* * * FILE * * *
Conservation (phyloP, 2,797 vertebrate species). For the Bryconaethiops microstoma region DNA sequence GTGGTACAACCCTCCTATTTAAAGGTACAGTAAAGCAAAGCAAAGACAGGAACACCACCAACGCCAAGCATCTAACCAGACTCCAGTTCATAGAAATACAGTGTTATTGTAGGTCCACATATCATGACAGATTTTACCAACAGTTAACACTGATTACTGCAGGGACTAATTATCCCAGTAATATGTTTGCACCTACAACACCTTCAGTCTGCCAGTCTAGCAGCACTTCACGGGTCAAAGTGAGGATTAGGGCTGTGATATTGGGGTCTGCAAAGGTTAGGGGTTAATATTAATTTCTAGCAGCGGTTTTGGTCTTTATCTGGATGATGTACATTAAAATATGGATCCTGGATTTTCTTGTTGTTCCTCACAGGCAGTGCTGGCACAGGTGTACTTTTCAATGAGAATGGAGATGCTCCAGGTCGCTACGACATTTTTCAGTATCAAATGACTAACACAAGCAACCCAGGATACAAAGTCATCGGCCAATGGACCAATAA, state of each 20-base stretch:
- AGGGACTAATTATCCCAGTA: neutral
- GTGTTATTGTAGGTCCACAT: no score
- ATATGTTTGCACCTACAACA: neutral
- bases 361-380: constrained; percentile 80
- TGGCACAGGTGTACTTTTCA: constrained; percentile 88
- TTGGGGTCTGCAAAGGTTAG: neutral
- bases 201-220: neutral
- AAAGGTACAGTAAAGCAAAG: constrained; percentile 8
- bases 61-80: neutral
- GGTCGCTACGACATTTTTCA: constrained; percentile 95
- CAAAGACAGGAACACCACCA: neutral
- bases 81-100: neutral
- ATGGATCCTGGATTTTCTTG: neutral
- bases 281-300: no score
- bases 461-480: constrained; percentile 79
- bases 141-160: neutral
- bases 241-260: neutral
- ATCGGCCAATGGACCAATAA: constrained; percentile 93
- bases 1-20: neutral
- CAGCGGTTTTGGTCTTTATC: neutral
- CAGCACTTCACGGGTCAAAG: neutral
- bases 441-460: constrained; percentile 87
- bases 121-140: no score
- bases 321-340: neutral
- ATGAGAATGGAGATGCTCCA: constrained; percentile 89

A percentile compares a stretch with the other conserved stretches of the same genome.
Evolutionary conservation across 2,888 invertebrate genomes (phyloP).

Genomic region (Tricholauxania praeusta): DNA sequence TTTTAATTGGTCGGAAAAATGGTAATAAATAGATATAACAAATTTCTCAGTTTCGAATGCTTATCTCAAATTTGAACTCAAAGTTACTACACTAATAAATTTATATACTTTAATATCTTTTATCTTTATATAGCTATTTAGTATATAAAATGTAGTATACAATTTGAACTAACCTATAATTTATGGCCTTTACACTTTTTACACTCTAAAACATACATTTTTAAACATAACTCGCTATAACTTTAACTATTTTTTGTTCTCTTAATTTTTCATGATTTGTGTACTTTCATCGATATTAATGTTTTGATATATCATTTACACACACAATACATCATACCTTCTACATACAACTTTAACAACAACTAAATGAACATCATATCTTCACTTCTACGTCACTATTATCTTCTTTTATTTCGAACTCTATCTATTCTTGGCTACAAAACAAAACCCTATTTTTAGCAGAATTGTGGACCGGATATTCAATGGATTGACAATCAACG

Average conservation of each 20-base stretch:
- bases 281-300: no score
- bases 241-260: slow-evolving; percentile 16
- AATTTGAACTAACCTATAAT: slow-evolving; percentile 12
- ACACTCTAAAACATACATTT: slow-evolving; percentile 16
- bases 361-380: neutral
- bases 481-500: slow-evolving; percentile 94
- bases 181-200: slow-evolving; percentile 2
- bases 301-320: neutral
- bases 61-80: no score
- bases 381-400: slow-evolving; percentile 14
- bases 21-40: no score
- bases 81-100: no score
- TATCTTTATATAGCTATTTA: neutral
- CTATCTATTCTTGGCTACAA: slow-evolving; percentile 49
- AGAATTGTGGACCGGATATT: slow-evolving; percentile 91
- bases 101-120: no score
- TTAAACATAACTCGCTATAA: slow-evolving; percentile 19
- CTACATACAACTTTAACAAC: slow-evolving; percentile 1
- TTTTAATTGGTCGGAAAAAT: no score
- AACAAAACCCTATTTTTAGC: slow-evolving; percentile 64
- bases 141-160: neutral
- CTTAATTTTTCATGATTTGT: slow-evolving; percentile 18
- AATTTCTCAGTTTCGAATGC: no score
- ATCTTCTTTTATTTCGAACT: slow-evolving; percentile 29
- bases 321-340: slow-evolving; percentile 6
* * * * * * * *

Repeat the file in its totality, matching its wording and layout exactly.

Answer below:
Conservation (phyloP, 2,797 vertebrate species). For the Bryconaethiops microstoma region DNA sequence GTGGTACAACCCTCCTATTTAAAGGTACAGTAAAGCAAAGCAAAGACAGGAACACCACCAACGCCAAGCATCTAACCAGACTCCAGTTCATAGAAATACAGTGTTATTGTAGGTCCACATATCATGACAGATTTTACCAACAGTTAACACTGATTACTGCAGGGACTAATTATCCCAGTAATATGTTTGCACCTACAACACCTTCAGTCTGCCAGTCTAGCAGCACTTCACGGGTCAAAGTGAGGATTAGGGCTGTGATATTGGGGTCTGCAAAGGTTAGGGGTTAATATTAATTTCTAGCAGCGGTTTTGGTCTTTATCTGGATGATGTACATTAAAATATGGATCCTGGATTTTCTTGTTGTTCCTCACAGGCAGTGCTGGCACAGGTGTACTTTTCAATGAGAATGGAGATGCTCCAGGTCGCTACGACATTTTTCAGTATCAAATGACTAACACAAGCAACCCAGGATACAAAGTCATCGGCCAATGGACCAATAA, state of each 20-base stretch:
- AGGGACTAATTATCCCAGTA: neutral
- GTGTTATTGTAGGTCCACAT: no score
- ATATGTTTGCACCTACAACA: neutral
- bases 361-380: constrained; percentile 80
- TGGCACAGGTGTACTTTTCA: constrained; percentile 88
- TTGGGGTCTGCAAAGGTTAG: neutral
- bases 201-220: neutral
- AAAGGTACAGTAAAGCAAAG: constrained; percentile 8
- bases 61-80: neutral
- GGTCGCTACGACATTTTTCA: constrained; percentile 95
- CAAAGACAGGAACACCACCA: neutral
- bases 81-100: neutral
- ATGGATCCTGGATTTTCTTG: neutral
- bases 281-300: no score
- bases 461-480: constrained; percentile 79
- bases 141-160: neutral
- bases 241-260: neutral
- ATCGGCCAATGGACCAATAA: constrained; percentile 93
- bases 1-20: neutral
- CAGCGGTTTTGGTCTTTATC: neutral
- CAGCACTTCACGGGTCAAAG: neutral
- bases 441-460: constrained; percentile 87
- bases 121-140: no score
- bases 321-340: neutral
- ATGAGAATGGAGATGCTCCA: constrained; percentile 89

A percentile compares a stretch with the other conserved stretches of the same genome.
Evolutionary conservation across 2,888 invertebrate genomes (phyloP).

Genomic region (Tricholauxania praeusta): DNA sequence TTTTAATTGGTCGGAAAAATGGTAATAAATAGATATAACAAATTTCTCAGTTTCGAATGCTTATCTCAAATTTGAACTCAAAGTTACTACACTAATAAATTTATATACTTTAATATCTTTTATCTTTATATAGCTATTTAGTATATAAAATGTAGTATACAATTTGAACTAACCTATAATTTATGGCCTTTACACTTTTTACACTCTAAAACATACATTTTTAAACATAACTCGCTATAACTTTAACTATTTTTTGTTCTCTTAATTTTTCATGATTTGTGTACTTTCATCGATATTAATGTTTTGATATATCATTTACACACACAATACATCATACCTTCTACATACAACTTTAACAACAACTAAATGAACATCATATCTTCACTTCTACGTCACTATTATCTTCTTTTATTTCGAACTCTATCTATTCTTGGCTACAAAACAAAACCCTATTTTTAGCAGAATTGTGGACCGGATATTCAATGGATTGACAATCAACG

Average conservation of each 20-base stretch:
- bases 281-300: no score
- bases 241-260: slow-evolving; percentile 16
- AATTTGAACTAACCTATAAT: slow-evolving; percentile 12
- ACACTCTAAAACATACATTT: slow-evolving; percentile 16
- bases 361-380: neutral
- bases 481-500: slow-evolving; percentile 94
- bases 181-200: slow-evolving; percentile 2
- bases 301-320: neutral
- bases 61-80: no score
- bases 381-400: slow-evolving; percentile 14
- bases 21-40: no score
- bases 81-100: no score
- TATCTTTATATAGCTATTTA: neutral
- CTATCTATTCTTGGCTACAA: slow-evolving; percentile 49
- AGAATTGTGGACCGGATATT: slow-evolving; percentile 91
- bases 101-120: no score
- TTAAACATAACTCGCTATAA: slow-evolving; percentile 19
- CTACATACAACTTTAACAAC: slow-evolving; percentile 1
- TTTTAATTGGTCGGAAAAAT: no score
- AACAAAACCCTATTTTTAGC: slow-evolving; percentile 64
- bases 141-160: neutral
- CTTAATTTTTCATGATTTGT: slow-evolving; percentile 18
- AATTTCTCAGTTTCGAATGC: no score
- ATCTTCTTTTATTTCGAACT: slow-evolving; percentile 29
- bases 321-340: slow-evolving; percentile 6